African Swine Fever Virus

Specifically designed to Identify various strains of ASFV in a single NGS reaction

Overview

NGS for African Swine Fever Virus

Despite the fact that high morbidity and mortality of African swine fever (ASF) has a severe impact on the global swine industry, there are no current effective treatments or vaccines commercially available.

In order to effectively identify and diagnose the African Swine Fever virus, Celemics introduces ASFV panel which can identify 26 strains of genotype II virus in a single NGS run.

With Celemics’ ASFV panel, we can rapidly distinguish the cause and route of infection, helping in early prevention of wide spread of the disease.

African Swine Fever Virus
Features & Benefits

Comprehensive Analysis of ASFV Subtypes

Celemics’ ASFV Panel can detect genotype II virus subtypes with our exclusive in-house designed hybridization probes. It can provide highly accurate results even from swine blood sample, which is considered more challenging due to its lower viral load compared to concentrated culture supernatant or spleen tissue sample. We have optimized the panel and reagents for your convenient and effective testing.

The panel validation result shows high uniformity and high coverage at all levels

Comprehensive Analysis of ASFV Subtypes

Mean depth coverage uniformity

Coverage

Swine-specific Blocking Reagent

As NGS experts, we understand the importance of blocking oligo and how it can affect the sequencing results. In order to provide the most effective sequencing results, Celemics has incorporated our proprietary technology to design and provide swine-specific blocking reagent that efficiently filters out repetitive sequences, allowing for the selective retrieval of ASFV sequences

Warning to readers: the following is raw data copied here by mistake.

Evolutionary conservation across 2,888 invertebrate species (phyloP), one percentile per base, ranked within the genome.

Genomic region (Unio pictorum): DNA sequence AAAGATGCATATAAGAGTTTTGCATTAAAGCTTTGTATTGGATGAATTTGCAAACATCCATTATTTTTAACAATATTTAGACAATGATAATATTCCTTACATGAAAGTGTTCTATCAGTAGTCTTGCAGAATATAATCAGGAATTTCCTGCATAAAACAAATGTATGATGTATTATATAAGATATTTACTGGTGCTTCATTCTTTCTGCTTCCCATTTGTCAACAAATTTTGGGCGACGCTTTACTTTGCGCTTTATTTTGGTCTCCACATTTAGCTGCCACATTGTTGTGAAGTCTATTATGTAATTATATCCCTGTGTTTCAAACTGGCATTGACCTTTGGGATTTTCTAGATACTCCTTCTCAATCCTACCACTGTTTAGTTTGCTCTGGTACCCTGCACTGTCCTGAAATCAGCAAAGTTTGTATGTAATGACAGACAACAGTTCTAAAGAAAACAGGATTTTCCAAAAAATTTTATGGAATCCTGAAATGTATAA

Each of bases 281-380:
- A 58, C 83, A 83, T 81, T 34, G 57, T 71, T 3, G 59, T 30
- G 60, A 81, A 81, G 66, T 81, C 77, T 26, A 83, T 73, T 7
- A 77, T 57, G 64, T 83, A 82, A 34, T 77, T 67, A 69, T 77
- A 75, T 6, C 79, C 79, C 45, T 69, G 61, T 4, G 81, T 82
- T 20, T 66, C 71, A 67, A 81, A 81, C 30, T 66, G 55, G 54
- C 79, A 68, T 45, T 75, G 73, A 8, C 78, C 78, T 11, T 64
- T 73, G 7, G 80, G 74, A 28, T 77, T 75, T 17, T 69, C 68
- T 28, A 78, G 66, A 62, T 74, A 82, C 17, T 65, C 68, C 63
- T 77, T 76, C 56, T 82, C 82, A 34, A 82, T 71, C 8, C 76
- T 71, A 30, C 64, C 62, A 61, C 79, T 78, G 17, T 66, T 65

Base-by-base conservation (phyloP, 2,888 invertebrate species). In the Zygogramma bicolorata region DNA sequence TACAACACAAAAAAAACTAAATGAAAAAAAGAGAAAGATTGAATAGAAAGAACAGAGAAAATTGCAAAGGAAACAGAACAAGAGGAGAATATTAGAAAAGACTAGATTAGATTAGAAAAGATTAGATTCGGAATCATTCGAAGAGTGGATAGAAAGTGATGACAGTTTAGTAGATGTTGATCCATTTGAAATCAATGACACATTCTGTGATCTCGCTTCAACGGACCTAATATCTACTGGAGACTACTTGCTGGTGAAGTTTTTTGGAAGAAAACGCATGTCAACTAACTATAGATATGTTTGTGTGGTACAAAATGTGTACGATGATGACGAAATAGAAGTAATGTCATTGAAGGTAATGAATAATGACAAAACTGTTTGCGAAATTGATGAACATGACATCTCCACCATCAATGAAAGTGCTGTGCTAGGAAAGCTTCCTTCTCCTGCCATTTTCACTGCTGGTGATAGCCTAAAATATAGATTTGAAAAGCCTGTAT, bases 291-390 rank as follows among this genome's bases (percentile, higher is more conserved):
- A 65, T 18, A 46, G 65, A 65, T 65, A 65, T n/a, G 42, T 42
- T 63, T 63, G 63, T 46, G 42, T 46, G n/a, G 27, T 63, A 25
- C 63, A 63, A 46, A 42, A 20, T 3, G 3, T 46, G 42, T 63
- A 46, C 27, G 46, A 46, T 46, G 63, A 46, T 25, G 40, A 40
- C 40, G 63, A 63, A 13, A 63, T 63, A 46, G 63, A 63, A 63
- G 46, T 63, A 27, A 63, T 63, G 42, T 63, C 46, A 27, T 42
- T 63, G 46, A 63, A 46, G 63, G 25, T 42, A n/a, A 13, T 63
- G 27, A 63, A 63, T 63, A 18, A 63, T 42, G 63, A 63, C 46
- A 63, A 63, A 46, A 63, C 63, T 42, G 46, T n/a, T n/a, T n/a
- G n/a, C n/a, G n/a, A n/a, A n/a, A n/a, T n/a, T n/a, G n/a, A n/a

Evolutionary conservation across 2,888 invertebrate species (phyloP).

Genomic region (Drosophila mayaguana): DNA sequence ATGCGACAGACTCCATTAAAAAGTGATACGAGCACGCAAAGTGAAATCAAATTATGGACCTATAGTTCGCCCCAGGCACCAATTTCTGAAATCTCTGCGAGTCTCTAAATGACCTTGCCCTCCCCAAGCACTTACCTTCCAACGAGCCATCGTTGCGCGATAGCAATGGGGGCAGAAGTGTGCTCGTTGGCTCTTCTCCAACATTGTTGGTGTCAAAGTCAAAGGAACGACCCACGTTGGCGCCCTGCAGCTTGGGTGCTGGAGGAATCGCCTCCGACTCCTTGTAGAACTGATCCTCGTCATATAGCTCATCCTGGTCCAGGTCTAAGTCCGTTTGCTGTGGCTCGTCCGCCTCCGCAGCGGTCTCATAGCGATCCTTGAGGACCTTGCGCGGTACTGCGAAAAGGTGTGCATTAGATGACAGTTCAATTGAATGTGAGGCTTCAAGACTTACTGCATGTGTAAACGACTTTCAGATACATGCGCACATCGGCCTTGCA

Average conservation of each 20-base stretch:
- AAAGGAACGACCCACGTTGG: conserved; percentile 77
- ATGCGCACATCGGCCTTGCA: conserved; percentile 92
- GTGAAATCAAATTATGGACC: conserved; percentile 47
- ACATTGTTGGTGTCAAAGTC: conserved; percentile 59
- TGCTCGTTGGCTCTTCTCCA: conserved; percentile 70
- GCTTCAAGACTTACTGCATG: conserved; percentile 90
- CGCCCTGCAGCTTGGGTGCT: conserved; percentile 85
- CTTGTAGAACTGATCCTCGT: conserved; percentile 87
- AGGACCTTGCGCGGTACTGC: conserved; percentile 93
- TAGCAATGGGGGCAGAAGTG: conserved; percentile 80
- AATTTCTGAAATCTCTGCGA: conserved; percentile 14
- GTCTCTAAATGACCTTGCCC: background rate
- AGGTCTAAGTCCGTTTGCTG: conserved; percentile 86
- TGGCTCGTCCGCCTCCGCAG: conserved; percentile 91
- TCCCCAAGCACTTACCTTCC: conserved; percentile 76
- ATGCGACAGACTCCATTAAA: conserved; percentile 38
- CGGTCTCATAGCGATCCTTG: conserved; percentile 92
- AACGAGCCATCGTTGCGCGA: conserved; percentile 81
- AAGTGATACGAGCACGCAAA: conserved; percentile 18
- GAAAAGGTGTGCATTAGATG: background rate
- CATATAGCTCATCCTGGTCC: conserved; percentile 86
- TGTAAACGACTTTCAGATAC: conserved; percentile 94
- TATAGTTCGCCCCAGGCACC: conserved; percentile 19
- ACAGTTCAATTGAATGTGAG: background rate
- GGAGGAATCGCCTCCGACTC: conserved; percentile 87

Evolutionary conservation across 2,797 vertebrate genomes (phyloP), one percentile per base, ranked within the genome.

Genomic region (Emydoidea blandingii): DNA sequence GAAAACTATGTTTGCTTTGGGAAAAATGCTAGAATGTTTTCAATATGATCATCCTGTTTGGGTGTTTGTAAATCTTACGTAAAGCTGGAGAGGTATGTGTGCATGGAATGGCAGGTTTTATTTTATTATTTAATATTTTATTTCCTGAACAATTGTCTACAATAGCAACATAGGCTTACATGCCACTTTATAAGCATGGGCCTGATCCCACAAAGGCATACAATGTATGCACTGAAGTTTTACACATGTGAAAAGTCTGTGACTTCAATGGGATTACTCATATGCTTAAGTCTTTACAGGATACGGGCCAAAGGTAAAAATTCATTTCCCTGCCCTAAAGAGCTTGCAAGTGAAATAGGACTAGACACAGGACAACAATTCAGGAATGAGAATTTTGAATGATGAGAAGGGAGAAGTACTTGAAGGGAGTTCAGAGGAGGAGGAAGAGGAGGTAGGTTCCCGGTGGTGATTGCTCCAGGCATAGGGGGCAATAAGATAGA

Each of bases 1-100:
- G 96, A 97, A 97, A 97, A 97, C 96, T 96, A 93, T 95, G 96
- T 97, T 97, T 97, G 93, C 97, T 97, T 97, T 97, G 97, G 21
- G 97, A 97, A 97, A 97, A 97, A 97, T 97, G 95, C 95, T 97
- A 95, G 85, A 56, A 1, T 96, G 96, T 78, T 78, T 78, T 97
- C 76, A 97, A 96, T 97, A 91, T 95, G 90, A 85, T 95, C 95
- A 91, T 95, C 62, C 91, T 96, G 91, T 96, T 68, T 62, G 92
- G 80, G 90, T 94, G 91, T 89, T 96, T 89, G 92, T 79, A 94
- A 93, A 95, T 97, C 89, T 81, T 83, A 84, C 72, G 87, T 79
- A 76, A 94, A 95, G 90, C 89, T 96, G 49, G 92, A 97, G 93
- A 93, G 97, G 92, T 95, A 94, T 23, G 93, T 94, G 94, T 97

With the same sequencing amount, target enrichment NGS yielded 29% virus reads out of a total of 1,039,018 reads, while whole genome sequencing (WGS) yielded 0.5% virus reads (green) out of a total of 39,261 reads.

Swine-specific Blocking Reagent
Workflow
  • Celemics’ African Swine Fever Virus Panel uses DNA samples obtained from swine peripheral blood which contains a low amount of viral DNA compared to other tissue samples such as the spleen. Because blood samples are easier to obtain compared to other sample types, this panel provides convenience in the experimental preparation stage. Also, target capture probes specialized for ASFV DNA provide sufficient virus sequence information, leading to a cost-effective experimental experience by preventing additional NGS operation.

DNA Library
Preparation

Hybridization

Sequencing

Analysis
with BI tools

Capture

african swine fever virus - workflow
Workflow
  • Celemics’ African Swine Fever Virus Panel uses DNA samples obtained from swine peripheral blood which contains a low amount of viral DNA compared to other tissue samples such as the spleen. Because blood samples are easier to obtain compared to other sample types, this panel provides convenience in the experimental preparation stage. Also, target capture probes specialized for ASFV DNA provide sufficient virus sequence information, leading to a cost-effective experimental experience by preventing additional NGS operation.

DNA Library

Preparation

Hybridization

Capture

Sequencing

Analysis
with BI tools

african swine fever virus - workflow
Workflow
  • Celemics’ African Swine Fever Virus Panel uses DNA samples obtained from swine peripheral blood which contains a low amount of viral DNA compared to other tissue samples such as the spleen. Because blood samples are easier to obtain compared to other sample types, this panel provides convenience in the experimental preparation stage. Also, target capture probes specialized for ASFV DNA provide sufficient virus sequence information, leading to a cost-effective experimental experience by preventing additional NGS operation.